Growing up, a point of pride to my parents existed in the empty lot next door to our house. It made our half acre into a whole and to us kids, provided a flat open space to play baseball. A gray boulder, about the size of a breadbox, made up home plate. We spent many summer days playing impromptu games, often with only a pitcher, batter and an infielder. I loved pitching and batting but not so much fielding.
The love of baseball carried on into my adult years and morphed into the idea I could play for our bank employee coed team. Despite the pressure to hit and the terror of not being able to outrun a ball to first plate, I discovered a new terror on the field. Being lost in the weeds. Yep. Our brilliant ex-marine captain took one look at me and declared left field. Left field is lonely. It also happened to be choked with thigh-high weeds. Taller people might have overcome and sprinted around like a gazelle leaping away from a pursuing lion. Not me. Those weeds were determined to tie up my feet, take my shoes and pull me down. Fly balls flew by as I landed on my face, spit weed stalks and hoped to disappear in humiliation. The catch-phrase of the game became, “Hit it her way, she can’t get it.”Continue reading →
Doesn’t blogging sound like something a swamp dweller would have to do to travel from one mucky place to another? Put one rubber-footed boot down and the “mud too thick to drink and too thin to plow” would make a splooshing sound. Pull the other foot out and it makes a burping, sucking sound as it tries to pull the rubber boot off. Continue reading →
Beware. The light at the end of the tunnel is an oncoming train. Isn’t that a shame, and here I thought writing the last chapter of my book would be reason for celebration. Seven years have gone into writing the first draft and I’ve given myself until the end of the year to have all the editing done and ready to upload the beast onto Create Space. I am nothing if not optimistic. Continue reading →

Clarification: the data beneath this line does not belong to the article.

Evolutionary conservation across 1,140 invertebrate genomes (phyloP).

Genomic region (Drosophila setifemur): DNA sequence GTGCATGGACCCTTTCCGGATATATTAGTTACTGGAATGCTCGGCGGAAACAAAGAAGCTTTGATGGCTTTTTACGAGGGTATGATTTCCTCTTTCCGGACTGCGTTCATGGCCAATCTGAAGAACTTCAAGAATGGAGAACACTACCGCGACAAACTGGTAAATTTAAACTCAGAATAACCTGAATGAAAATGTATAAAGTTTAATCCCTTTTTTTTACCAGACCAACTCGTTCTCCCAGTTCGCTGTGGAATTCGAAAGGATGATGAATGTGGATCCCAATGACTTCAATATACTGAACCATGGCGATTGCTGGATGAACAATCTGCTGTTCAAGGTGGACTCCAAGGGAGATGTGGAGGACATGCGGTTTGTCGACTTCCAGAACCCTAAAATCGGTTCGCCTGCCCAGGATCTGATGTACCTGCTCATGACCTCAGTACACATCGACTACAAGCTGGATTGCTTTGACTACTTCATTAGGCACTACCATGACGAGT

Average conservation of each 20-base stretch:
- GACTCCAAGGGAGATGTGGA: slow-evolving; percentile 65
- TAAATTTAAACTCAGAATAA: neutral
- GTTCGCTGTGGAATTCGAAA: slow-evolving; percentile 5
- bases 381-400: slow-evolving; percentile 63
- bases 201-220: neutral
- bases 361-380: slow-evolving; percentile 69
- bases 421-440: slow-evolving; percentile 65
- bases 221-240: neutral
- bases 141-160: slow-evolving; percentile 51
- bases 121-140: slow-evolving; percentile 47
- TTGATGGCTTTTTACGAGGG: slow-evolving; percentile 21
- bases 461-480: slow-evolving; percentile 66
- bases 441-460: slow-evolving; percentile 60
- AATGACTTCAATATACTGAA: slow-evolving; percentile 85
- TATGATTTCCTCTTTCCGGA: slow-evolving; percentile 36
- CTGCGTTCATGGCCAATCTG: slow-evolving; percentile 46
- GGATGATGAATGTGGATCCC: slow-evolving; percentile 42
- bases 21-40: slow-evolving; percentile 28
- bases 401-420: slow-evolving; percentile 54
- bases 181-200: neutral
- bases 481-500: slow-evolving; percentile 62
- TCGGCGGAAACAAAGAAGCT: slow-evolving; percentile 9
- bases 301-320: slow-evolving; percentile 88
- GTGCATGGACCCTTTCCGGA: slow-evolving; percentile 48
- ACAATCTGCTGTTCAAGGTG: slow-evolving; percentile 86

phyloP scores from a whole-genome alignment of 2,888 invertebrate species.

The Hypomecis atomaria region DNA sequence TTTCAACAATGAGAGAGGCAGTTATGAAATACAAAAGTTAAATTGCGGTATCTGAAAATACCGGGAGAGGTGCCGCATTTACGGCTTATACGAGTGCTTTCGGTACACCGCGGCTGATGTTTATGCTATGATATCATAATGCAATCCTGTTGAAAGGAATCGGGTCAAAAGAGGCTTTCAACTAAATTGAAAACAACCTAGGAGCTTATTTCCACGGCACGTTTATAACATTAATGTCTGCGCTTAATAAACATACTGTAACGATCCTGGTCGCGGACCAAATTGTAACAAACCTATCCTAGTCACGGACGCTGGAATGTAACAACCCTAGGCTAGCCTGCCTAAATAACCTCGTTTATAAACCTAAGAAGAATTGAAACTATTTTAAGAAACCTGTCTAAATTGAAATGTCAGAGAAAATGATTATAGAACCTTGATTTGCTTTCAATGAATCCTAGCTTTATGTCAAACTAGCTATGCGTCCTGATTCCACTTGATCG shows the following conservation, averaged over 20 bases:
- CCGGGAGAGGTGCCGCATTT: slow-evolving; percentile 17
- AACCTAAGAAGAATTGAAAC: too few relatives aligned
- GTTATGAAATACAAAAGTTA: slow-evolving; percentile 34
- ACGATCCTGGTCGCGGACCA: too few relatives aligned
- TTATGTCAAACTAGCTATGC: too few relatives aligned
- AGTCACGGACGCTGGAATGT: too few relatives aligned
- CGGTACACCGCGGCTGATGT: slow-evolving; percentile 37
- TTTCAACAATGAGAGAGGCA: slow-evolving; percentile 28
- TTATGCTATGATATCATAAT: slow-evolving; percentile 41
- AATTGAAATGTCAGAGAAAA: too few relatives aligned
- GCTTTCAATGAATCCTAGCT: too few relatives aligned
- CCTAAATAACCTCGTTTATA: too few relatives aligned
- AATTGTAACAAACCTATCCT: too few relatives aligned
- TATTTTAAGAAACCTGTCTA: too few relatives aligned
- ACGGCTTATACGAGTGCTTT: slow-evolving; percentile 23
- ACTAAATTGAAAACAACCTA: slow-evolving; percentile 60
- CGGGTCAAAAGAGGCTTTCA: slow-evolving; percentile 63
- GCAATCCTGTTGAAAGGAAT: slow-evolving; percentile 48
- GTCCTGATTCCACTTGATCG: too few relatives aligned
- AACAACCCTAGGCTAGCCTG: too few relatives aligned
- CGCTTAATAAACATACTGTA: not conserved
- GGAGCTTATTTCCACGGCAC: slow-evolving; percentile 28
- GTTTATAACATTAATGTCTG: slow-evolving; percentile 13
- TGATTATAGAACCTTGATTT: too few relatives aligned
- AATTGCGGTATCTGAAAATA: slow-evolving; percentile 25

My friend, Sandy, could bake up a storm. She could look at a recipe and know immediately that she could make an award winning copy of whatever confection she had just read about. She was young and knew that there was nothing culinary she couldn’t accomplish. Continue reading →
“Blog, BLOG, Blog, blog” bleeped my phone at eight o’clock this morning, warning me I have a blog post due today. Great! I thought, only it didn’t come out an excited great but more like a sarcastic-couldn’t-I-put-any-more-angst-in-it kind of great. (Being a writer encourages the sarcastic bend I am forever struggling into straightness. I think of it as blogging on and on.)Continue reading →
I wrote the following ‘letter’ to Writer’s Block during a writing prompt on Saturday morning at one of our weekly PCW meetings. This in no way portrays anything in real life, it was clearly just for fun. Enjoy!
A few months ago I introduced you to my beagle, Willie. He’s a rambunctious creature, stubborn and sweet—sugar and spice as they used to say. He, like most of us, has his faults, but we chalk them up to personality disorder (probably a result of feeding him table food) and move on. Continue reading →
As you know, we writers of Paddle Creek, are working on a round robin story. When it came time for me to write my installment however, I got sick and have been ill for several weeks and got behind on all things writerly. I am doing much better now and have finally written the last installment of our story. Enjoy!
(Here is part 3 — written by Susan Korich. Stick around for part 4!)
Perched on the stool behind the cash register, my eyes still wide with incredulity and my mouth following along with its own version of can-you-catch-flies, it took me moment to notice a man standing at the edge of my counter, clearing his throat.
“Ah-hem, excuse me, ah-hem, um, Miss?”
Hopping off my stool, I closed my mouth, and pasted on my most professional smile and look of laser concentration. It would be bad for business for word to get around that I ignored customers and hung around staring after others.Continue reading →